MR. PAUL (Northampton)

seconded the Amendment. He had not a word to say against the competence of Mr. Milvain. On the contrary, he believed him to be a perfectly competent man; but had the executive Government power to create a new salaried permanent office without the consent of Parliament? The office might be said to be represented in this House by the Secretary of State for War, but the Judge Advocate-General was not a mere subordinate. He had direct access to the Sovereign. He had personal responsibility for the findings of all courts-martial, which it was his duty to revise. They could hardly conceive a more important officer connected with the Army, and he ought to be responsible to this House. Therefore he hoped that as a result of the Amendment they would get an assurance from the Government that they would put an end to this anomalous state of things and place in the office which Mr. Milvain now occupied a responsible member of the Government.

Amendment proposed— To leave out the word 'now,' and at the end of the Question to add the words 'upon this day six months.' "—(Mr. MacNeill.)

Question proposed, "That the word 'now' stand part of the Question."

MR. KEIR HARDIE (Merthyr Tydvil)

drew attention to the inadequacy of the rations of the private soldier. The allowance for a private soldier on the march was 4d. per night and a meal. An officer had 2s. For breakfast the private soldier got 1½d. In the last Parliament it was thought that the allowance was inadequate. The right hon. Gentleman the Member for Croydon spoke of encouraging self-respect amongst our soldiers, but what self-respect could they expect from a man who was allowed 1½d. for breakfast? A tramp in the casual ward got a more generous allowance. He hoped, therefore, the Secretary of State would consider a revision of the scale, so as to give the soldier the feeling that he was not being treated as a menial of no account, but was receiving the respect due to a man and a soldier.


said it was quite true that the lodging allowance of an officer was 2s. a night, but the officer had to pay for his food, which the soldier had not. The allowance for meals was fixed some little time ago, and on the whole it had worked out well, and proved in practice to be sufficient. It did not look a great deal, but when a considerable number of men were dealt with at the same time meals were provided at a comparatively low charge. Had complaints been received, however, he would have inquired into them at once, but complaints had not been received. Regarding the question raised in the Amendment it had been from time to time thought that the office of Judge Advocate-General had not been wholly satisfactory, having regard to the peculiar qualifications required for the office, and Mr. Gladstone was not moved merely by considerations of economy—for no one more desired to see justice done—when he chose a judge of the High Court for the post. Consequently the work fell into the hands of a subordinate official, who did the work very well, but still was not in a position that the new Judge Advocate-General was. He received a salary of £1,500 a year, which came to an end with the termination of his office. Then the matter was inquired into not merely by the late Government, but was suggested by the Esher Committee, which came to the conclusion that it would be well to assimilate the arrangements in the Army with those in the Navy, and they advised the creation of a permanent Judge Advocate-General who should have some skill in military law. The late Government appointed a gentleman who, he could say from experience, showed great ability and wisdom in the discharge of his duties. He was bound to say that whether it was the imperfection of his own capacity or the perfection of the capacities of the occupier of the office, he found very little reason for altering the conclusions to which he arrived. It was true that the Judge Advocate-General was not in Parliament and responsible to Parliament, but the present arrangement was come to after the conclusions of the Esher Committee, and it was one which they could not depart from without making substantial compensation to the present occupant of the office, and, speaking for himself, he would prefer to see a person of long experience, such as Mr. Milvain was, to somebody who, however capable, could only give spare time to the increasing work of the office. Therefore, speaking for himself, he should prefer to leave these matters just as they stood at the present time. On the whole, he thought the new system was probably a better system, but be that as it might, it was a system they had got, and so, whatever might be the high constitutional grounds which brought about the original office, they had adopted the system now, which was certainly much more in accordance with the conditions of the Navy, and was, on the whole, more useful to the Army.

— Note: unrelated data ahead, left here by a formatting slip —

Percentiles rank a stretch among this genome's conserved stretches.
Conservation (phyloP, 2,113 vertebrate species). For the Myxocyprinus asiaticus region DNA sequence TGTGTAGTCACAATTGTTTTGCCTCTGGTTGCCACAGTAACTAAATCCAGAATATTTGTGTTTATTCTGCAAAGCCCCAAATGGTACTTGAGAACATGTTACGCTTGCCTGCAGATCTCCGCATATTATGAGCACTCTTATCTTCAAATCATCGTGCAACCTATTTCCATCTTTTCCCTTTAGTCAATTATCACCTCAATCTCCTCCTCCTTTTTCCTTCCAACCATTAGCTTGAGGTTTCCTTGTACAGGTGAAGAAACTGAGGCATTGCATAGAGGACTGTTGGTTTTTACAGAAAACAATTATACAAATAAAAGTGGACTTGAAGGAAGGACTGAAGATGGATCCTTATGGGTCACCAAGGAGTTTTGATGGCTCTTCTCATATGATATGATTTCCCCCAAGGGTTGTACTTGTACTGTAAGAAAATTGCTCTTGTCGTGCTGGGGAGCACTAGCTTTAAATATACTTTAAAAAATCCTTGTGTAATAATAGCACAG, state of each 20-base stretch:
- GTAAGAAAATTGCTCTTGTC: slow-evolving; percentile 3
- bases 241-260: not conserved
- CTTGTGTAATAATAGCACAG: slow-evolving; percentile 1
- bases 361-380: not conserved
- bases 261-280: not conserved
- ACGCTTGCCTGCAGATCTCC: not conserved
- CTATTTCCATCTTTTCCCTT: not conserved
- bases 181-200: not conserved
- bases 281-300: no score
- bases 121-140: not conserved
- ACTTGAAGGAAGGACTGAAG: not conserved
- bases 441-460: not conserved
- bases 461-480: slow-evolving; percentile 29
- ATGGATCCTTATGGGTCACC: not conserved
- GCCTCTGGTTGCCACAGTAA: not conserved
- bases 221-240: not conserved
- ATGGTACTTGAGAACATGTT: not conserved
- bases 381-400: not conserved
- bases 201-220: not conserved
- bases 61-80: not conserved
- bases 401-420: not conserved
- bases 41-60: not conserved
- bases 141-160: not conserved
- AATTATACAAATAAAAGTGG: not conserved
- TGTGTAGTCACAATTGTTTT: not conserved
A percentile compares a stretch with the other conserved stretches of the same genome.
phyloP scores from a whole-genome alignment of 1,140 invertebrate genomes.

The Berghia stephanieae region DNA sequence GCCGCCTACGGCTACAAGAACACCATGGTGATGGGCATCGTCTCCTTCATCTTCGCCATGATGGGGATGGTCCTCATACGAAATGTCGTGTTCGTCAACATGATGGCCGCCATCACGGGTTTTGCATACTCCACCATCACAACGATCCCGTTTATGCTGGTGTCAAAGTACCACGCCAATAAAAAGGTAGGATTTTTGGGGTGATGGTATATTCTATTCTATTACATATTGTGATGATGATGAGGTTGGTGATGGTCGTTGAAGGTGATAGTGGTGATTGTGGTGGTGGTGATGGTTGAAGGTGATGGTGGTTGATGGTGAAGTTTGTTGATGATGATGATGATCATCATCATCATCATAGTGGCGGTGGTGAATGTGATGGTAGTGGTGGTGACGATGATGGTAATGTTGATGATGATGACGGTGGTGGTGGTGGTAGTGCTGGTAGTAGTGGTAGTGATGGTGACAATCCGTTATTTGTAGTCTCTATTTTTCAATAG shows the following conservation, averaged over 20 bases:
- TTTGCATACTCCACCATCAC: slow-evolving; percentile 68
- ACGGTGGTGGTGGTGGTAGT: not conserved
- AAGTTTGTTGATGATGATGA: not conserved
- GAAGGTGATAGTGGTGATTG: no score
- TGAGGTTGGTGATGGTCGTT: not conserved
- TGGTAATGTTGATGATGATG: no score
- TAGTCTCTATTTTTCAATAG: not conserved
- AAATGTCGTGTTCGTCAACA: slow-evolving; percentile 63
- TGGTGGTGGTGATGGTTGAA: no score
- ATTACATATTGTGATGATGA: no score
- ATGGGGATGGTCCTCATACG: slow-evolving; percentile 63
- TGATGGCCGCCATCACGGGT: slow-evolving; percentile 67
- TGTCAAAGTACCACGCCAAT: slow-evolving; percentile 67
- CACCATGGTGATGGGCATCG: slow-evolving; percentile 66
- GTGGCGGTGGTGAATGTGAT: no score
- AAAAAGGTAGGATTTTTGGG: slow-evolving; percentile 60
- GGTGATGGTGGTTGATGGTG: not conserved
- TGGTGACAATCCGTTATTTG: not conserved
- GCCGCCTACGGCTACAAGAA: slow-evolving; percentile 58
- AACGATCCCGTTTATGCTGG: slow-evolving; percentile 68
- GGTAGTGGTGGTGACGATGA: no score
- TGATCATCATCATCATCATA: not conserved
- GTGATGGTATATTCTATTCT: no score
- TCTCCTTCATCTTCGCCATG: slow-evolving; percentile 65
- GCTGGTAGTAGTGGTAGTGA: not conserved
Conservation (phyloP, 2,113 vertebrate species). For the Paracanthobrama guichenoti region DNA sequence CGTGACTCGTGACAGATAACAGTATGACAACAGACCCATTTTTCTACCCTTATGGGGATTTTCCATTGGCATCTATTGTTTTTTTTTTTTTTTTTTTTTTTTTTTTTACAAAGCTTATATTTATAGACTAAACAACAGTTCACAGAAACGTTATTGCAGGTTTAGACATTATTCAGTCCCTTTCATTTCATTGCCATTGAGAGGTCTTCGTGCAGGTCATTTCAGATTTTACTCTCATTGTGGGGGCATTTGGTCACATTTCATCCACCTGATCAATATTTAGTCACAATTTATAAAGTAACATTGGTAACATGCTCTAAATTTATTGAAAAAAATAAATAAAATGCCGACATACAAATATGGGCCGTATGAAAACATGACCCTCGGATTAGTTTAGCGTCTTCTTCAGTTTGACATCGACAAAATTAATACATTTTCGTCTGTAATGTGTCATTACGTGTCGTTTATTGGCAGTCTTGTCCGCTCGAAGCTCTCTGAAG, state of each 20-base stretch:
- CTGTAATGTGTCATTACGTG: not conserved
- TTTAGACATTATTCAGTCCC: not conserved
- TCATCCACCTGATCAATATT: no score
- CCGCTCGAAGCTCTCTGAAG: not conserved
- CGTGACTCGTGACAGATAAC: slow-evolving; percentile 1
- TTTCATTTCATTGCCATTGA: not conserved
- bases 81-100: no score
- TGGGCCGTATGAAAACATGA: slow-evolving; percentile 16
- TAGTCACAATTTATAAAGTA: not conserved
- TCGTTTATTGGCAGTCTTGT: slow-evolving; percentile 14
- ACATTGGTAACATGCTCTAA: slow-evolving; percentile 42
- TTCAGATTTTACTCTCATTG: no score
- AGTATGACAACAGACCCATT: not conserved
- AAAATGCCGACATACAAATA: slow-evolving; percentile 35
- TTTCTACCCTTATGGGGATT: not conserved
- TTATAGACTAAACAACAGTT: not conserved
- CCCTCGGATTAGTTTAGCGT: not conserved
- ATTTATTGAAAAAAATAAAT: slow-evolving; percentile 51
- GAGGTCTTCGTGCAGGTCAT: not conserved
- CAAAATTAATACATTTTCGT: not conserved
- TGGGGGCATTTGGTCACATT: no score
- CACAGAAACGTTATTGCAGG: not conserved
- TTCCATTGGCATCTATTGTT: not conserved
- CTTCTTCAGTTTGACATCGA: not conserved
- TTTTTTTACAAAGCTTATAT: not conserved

hoped the House would notice that no hon. Member had questioned the qualifications of Mr. Milvain for the discharge of the duties of his office, but they had a patent fact in this debate, that the hon. Member for Northampton had actually recommended that this House should proceed to a system of political proscription upon change of Government, upon a completely imperfect view of the whole circumstances of the case, and showing a complete ignorance of what had taken place.


said it was a most astonishing thing that hon. Members who had objected to various parts of the Bill for hour after hour in the last Parliament did not now propose even to amend the Bill.